BRIEF DESCRIPTION OF THE DRAWINGS

FIG. 1 is a schematic illustration of a relative image displacement focus detection apparatus;

FIG. 2 is a schematic diagram depicting the photosensor arrays and the image displacement detection circuit used in the apparatus of FIG. 1;

FIG. 3 is a diagram schematically illustrating an optical imaging system and an array of detector/converter elements situated in the focal plane of the imaging system;

FIG. 4 is a two dimensional graphical representation of the intensity distribution of an exemplary image as detected by an array of detector/converter element in the focal plane of the imaging system;

FIG. 5 is a schematic diagram illustrating four alternative circuit configurations for the detector/converter element, which senses light and provides a pulse having a pulse-width approximately inversely proportional to the intensity of the sensed light;

FIG. 6 is a schematic diagram of the detection circuit for deriving a digital quantity representative of the difference between the maximum and minimum pulse-widths of the pulses from the detector/converter elements;

FIG. 7 are waveforms representative of the signals at certain nodes of the detection circuit of FIG. 6 and is explanatory of the operation of the detection circuit;

FIG. 8 is a schematic block diagram of an automatic focusing apparatus according to the present invention;

FIG. 9 is a schematic block diagram of a motor control circuit suitable for use in the automatic focusing apparatus of FIG. 8; and

FIG. 10 is a schematic block diagram of an alternative configuration for a motor control circuit suitable for use in the automatic focusing apparatus of FIG. 8.

DETAILED DESCRIPTION

Referring now to FIG. 3, there is shown an imaging system 100 comprising an optical system 6 adapted to form the image of an object (not shown) at a focal plane 30 thereof (represented in two-dimensions in the depiction). The optical system may be a conventional arrangement of refracting or reflecting optical components for projecting light reflected from the object onto the focal plane at an appropriate magnification. The details of the optical system are not important to the present invention except that the focus of the optical system must be alterable by some appropriate means. Typically, the focus of a conventional optical system is altered by moving one or more of the optical components of the system closer to or further away from the focal plane of the imaging system. According to the present invention, an image contrast detection system which includes an array 5 of n (n is a relatively large whole number) detector/converter elements D1 -Dn is positioned at the focal plane of the imaging system is used. Each of the detector/converter elements D1 -Dn senses the light in a respective portion of the image at the focal plane and provides a pulsed signal at its output, the pulsed signal having a pulse-width which is related to the intensity of the light sensed. Although the array 5 of detector/converter elements is represented as being two-dimensional in the figures, it is contemplated that a three-dimensional array will be used in many cases.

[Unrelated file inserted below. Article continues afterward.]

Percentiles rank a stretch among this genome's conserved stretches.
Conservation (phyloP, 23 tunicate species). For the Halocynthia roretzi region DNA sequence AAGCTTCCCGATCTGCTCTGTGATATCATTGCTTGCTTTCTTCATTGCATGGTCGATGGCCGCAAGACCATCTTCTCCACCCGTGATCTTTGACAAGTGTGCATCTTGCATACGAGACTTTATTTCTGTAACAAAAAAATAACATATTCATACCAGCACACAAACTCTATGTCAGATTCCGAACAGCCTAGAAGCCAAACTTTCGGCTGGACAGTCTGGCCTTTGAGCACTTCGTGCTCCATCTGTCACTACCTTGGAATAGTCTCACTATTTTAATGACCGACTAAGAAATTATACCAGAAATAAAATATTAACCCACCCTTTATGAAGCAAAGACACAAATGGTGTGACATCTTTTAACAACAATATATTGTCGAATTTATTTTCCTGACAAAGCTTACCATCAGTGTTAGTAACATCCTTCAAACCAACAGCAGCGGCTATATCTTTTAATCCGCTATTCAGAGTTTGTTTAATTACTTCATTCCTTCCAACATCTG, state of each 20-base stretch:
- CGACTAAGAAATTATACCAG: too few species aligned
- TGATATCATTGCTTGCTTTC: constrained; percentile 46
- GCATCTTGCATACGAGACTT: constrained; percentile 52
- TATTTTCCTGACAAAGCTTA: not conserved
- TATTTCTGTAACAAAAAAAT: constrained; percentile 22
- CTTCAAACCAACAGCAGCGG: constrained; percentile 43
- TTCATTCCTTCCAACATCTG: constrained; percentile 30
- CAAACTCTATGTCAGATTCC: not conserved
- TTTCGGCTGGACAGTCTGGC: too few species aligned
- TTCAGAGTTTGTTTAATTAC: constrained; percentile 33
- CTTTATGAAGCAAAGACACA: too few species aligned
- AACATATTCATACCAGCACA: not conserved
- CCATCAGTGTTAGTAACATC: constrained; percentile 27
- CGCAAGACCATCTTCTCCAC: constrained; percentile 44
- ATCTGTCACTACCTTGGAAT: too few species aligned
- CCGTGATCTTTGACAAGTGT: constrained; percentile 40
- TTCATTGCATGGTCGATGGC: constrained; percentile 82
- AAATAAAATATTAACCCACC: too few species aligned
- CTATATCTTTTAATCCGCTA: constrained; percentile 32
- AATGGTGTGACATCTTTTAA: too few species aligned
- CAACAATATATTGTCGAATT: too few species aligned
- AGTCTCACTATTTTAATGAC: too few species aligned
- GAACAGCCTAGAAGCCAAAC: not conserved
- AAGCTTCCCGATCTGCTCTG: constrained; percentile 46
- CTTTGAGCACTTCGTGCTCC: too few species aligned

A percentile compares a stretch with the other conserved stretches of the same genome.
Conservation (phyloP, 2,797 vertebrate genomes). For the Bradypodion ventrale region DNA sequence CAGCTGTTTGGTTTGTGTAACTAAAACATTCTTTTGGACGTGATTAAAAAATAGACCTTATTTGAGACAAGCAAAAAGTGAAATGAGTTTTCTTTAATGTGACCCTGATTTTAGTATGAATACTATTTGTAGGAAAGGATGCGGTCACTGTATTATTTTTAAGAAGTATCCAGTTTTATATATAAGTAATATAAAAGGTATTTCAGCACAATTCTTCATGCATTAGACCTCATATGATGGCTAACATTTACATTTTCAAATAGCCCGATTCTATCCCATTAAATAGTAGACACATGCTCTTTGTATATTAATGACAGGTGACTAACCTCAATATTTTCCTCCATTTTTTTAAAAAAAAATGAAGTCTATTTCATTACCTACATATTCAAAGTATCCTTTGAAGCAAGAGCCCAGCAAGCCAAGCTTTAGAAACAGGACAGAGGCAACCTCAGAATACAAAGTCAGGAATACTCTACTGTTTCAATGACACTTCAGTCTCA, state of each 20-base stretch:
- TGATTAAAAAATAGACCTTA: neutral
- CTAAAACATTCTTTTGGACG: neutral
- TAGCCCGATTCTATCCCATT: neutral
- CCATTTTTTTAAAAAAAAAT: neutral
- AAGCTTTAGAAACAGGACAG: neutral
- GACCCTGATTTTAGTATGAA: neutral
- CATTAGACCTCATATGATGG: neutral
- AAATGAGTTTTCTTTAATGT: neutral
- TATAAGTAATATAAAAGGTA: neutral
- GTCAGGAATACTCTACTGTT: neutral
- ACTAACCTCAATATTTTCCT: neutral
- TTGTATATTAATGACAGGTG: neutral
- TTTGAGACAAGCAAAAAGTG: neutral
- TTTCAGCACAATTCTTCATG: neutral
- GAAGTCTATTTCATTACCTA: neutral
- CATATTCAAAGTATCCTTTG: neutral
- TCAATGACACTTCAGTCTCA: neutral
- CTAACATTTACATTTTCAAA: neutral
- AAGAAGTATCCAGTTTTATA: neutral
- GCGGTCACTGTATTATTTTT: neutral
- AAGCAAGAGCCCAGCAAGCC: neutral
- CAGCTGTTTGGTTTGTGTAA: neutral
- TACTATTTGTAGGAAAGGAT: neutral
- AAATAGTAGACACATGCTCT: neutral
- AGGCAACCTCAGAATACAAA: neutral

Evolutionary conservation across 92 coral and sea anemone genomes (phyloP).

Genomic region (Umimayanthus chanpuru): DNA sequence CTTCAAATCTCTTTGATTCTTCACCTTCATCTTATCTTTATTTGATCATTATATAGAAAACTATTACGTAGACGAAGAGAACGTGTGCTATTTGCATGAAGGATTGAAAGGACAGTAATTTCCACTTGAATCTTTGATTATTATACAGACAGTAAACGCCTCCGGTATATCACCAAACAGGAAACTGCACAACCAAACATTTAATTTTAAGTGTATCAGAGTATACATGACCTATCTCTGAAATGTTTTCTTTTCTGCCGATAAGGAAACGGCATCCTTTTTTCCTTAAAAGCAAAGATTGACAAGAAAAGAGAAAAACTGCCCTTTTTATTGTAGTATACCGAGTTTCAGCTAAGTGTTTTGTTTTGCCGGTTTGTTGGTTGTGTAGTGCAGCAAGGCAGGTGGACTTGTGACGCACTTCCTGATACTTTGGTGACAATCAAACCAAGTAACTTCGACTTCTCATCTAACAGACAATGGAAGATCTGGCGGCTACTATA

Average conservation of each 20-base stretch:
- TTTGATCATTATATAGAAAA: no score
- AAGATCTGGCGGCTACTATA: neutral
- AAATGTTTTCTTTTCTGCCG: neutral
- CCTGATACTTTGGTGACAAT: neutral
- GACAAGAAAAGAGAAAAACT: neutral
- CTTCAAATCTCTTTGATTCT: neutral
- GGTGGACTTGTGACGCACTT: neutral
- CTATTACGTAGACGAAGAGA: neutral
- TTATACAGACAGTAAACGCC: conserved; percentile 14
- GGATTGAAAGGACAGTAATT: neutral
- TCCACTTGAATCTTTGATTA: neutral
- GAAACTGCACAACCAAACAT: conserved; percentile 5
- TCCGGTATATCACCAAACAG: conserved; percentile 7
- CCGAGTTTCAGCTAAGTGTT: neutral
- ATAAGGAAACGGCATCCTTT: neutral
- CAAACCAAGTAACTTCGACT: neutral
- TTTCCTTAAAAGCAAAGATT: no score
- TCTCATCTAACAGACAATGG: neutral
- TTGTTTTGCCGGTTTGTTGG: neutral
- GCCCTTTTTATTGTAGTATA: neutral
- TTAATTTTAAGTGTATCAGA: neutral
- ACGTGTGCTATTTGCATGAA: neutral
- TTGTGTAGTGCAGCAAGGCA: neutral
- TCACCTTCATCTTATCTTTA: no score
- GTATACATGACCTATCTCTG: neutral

Turning now to FIG. 4 there is shown a curve 7 which is a two-dimensional representation of the intensity distribution of an exemplary image at the focal plane. The same reference numerals used in FIG. 3 are again used on FIG. 4 to denote like components or parts of the apparatus. Each of the detector/converter elements in the array 5 is arranged to sense the average light intensity in a respective portion of the image, the average intensity being represented by the bars drawn in broken lines. In automatic focusing apparatus based on image contrast detection, the degree of focus of an image is determined by the detection of the contrast of the image, and the image is deemed to be in focus when the contrast of the image is maximized. The contrast of an image is defined as the difference in light intensity between the brightest and the darkest portions of the image, and may be represented graphically by the quantity ΔI in FIG. 4. The quantity ΔI will be relatively small when the image is out of focus but will have its maximum value when the image is in focus. Since the detector/converter elements in the array 5 provide pulsed signals having pulse-widths which are related to the light intensity in respective portions of the image, the difference between the maximum and minimum pulse-widths of the pulses is related to the quantity ΔI and, therefore, is also indicative of the degree of focus of the image.